Specimens of the Early English Poets; To Which Is Prefixed an Historical Sketch of the Rise and Progress of the English Poetry and Language Volume N .

Specimens of the Early English Poets; To Which Is Prefixed an Historical Sketch of the Rise and Progress of the English Poetry and Language Volume N .

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This historic book may have numerous typos and missing text. Purchasers can download a free scanned copy of the original book (without typos) from the publisher. Not indexed. Not illustrated. 1803 edition. Excerpt: ...We happy shepherds thence did thrive, and And thou wast mine and all men's theme And in two streams doth weakly creep, our common Muse is thence grown low and poor, And mine as lean as these my sheep. But think withal what honour thou hast lost, Which we did to thy full stream pay! Whilst now that swain that swears he loves thee most Slakcs but his thirst and goes away! I I I I I FA LS E HOOD. An Extract. STILL do the stars impart their light To those that travel in the night: Still time runs on, nor doth the hand Or shadow on the dial stand: The streams still glide and constant are: Only thy mind Untrue I find, Which carelessly Neglects to he Like stream or shadow, hand or star. I I! I Y I TELL me not ofjoy! there's none, I Now my little span-ow's gone: He, just as you, Would sigh and woo, He would chirp and flatter me; He would hang the wing a while, Till at length he saw me smile, Lord! how sullen he would be! He would catch a crumb, and then Sporting let it go again; He from my lip Would moisture sip, He would from mytrenchcr feed; Then would hop, and then would run, And cry Phillip when he'd done; Oh! whose heart can choose but bleed? Oh! how eager would he fight, And ne'er hurt though he did bite. No morn did pass, But on my glass I-le would sit, and mark, and do What I did; now ruflle all His feathers o'er, now let them fall, And then straightway sleek them too. Whence will Cupid get his darts Feather'd now, to pierce our hearts? A wound he may, Not love, convey, Now this faithful bird is gone. Oh! let mournful turtles join With loving redbreasts, and combine To sing dirges o'er his stone. WmL1as early light springs from the skies, A fairer from your bride doth rise; A brighter day doth thence appear, And make...show more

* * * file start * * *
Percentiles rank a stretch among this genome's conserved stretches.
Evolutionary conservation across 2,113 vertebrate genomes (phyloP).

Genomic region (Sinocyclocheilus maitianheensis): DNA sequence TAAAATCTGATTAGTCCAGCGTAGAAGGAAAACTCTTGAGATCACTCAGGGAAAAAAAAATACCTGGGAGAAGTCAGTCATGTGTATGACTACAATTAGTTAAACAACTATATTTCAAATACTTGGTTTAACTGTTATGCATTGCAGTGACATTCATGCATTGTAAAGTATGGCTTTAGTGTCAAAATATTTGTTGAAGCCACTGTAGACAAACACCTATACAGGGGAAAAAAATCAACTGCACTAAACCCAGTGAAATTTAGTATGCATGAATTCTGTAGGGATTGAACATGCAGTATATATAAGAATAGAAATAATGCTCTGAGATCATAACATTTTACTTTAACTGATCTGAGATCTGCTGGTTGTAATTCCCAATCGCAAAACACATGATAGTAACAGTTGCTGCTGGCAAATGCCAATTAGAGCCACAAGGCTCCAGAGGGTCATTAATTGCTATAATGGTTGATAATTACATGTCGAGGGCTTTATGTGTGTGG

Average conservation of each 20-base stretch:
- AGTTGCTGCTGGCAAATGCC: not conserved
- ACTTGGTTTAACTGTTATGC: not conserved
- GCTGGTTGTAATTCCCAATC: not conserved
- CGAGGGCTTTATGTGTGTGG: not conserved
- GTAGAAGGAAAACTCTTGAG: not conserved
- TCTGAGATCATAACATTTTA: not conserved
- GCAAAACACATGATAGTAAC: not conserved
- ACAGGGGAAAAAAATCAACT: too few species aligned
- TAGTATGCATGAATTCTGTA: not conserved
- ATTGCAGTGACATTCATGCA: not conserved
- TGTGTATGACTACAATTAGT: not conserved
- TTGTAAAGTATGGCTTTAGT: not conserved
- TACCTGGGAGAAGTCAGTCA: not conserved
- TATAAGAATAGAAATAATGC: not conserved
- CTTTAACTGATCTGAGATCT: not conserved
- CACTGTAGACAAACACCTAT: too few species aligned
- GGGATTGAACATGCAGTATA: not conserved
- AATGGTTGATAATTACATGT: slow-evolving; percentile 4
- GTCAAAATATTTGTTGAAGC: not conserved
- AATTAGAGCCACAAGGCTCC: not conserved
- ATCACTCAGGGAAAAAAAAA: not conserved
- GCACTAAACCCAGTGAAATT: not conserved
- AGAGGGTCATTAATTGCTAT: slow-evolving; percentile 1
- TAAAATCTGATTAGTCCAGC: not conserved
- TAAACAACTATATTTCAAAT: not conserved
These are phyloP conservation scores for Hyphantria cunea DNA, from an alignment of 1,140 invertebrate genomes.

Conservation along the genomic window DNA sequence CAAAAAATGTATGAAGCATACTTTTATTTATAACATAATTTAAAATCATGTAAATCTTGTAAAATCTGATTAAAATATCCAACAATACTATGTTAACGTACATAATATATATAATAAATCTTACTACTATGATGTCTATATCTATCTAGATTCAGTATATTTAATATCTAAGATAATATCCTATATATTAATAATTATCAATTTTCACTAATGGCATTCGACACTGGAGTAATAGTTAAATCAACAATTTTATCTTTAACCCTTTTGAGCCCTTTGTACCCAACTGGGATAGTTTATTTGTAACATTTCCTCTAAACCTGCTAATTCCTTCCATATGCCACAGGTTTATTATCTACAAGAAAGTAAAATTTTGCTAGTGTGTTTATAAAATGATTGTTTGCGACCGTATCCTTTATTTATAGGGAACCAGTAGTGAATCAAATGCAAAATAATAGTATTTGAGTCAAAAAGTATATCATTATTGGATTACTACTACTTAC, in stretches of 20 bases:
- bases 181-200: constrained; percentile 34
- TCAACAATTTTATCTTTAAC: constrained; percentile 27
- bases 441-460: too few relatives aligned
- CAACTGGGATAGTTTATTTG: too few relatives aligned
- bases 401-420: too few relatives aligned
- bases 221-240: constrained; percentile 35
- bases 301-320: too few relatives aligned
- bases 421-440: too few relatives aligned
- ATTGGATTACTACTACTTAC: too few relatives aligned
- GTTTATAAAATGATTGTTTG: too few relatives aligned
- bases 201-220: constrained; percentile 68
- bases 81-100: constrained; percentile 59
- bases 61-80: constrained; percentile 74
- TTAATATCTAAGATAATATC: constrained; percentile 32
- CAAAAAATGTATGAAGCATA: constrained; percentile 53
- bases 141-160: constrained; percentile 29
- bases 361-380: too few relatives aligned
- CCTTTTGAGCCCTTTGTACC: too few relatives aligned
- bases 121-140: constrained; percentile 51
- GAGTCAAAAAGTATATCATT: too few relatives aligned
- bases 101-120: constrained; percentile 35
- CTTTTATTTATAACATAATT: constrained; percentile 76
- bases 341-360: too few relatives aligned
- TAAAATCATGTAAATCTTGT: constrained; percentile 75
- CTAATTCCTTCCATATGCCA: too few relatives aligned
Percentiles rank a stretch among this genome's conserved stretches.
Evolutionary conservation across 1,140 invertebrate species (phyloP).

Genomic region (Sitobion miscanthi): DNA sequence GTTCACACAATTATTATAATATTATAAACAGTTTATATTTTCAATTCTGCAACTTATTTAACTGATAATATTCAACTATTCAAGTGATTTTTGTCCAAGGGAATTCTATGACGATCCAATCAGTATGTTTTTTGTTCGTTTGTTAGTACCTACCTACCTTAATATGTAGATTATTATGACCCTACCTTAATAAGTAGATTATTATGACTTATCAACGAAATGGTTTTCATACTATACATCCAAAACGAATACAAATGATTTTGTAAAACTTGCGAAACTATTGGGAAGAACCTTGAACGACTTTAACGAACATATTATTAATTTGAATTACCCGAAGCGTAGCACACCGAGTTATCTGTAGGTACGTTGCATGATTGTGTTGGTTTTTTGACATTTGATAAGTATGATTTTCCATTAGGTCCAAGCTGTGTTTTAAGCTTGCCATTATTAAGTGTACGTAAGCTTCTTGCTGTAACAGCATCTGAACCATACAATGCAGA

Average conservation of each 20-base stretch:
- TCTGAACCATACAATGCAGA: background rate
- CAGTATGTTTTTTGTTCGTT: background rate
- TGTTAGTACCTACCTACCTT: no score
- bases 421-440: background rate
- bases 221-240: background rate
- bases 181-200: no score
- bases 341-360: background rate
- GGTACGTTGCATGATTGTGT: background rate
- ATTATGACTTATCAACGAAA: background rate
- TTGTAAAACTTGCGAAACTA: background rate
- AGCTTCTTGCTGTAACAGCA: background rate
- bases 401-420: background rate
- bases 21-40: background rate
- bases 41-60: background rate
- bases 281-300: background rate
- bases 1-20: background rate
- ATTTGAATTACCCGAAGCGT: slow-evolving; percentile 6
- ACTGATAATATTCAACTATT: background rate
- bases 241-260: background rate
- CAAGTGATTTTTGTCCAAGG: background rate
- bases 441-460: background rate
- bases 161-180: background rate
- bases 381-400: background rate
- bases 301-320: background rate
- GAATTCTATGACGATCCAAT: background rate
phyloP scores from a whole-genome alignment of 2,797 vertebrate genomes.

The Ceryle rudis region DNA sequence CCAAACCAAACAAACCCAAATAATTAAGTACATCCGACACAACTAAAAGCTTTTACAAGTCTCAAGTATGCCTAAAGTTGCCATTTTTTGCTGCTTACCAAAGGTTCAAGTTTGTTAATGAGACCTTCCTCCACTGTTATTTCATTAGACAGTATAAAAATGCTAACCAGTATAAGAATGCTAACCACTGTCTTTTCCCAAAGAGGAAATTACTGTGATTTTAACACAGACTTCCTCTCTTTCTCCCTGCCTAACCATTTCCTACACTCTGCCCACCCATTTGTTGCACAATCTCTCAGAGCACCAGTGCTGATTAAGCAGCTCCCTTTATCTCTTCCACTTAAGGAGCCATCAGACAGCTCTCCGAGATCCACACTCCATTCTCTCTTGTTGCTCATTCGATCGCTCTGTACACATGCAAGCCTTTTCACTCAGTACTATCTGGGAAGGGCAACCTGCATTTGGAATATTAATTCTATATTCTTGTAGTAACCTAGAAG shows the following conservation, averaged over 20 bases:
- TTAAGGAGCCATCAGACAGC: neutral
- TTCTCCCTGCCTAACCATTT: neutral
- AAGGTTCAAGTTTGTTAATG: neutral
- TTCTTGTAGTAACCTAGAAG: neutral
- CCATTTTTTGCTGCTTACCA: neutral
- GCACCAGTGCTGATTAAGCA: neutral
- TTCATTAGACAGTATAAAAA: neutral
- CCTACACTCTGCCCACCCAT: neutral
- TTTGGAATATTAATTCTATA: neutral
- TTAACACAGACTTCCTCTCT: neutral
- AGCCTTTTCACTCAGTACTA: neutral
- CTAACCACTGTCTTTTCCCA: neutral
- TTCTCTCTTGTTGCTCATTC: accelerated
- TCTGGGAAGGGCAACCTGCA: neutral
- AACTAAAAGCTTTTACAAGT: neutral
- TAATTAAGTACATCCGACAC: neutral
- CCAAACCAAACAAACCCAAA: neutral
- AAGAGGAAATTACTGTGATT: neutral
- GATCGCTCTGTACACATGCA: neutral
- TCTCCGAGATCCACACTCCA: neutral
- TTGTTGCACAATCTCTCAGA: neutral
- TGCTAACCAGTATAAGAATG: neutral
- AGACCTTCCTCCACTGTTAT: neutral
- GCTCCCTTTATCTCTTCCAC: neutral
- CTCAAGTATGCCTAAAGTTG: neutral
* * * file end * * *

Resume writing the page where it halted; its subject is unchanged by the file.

Product details

  • Paperback | 72 pages
  • 189 x 246 x 4mm | 145g
  • Rarebooksclub.com
  • Miami Fl, United States
  • English
  • black & white illustrations
  • 1236556038
  • 9781236556035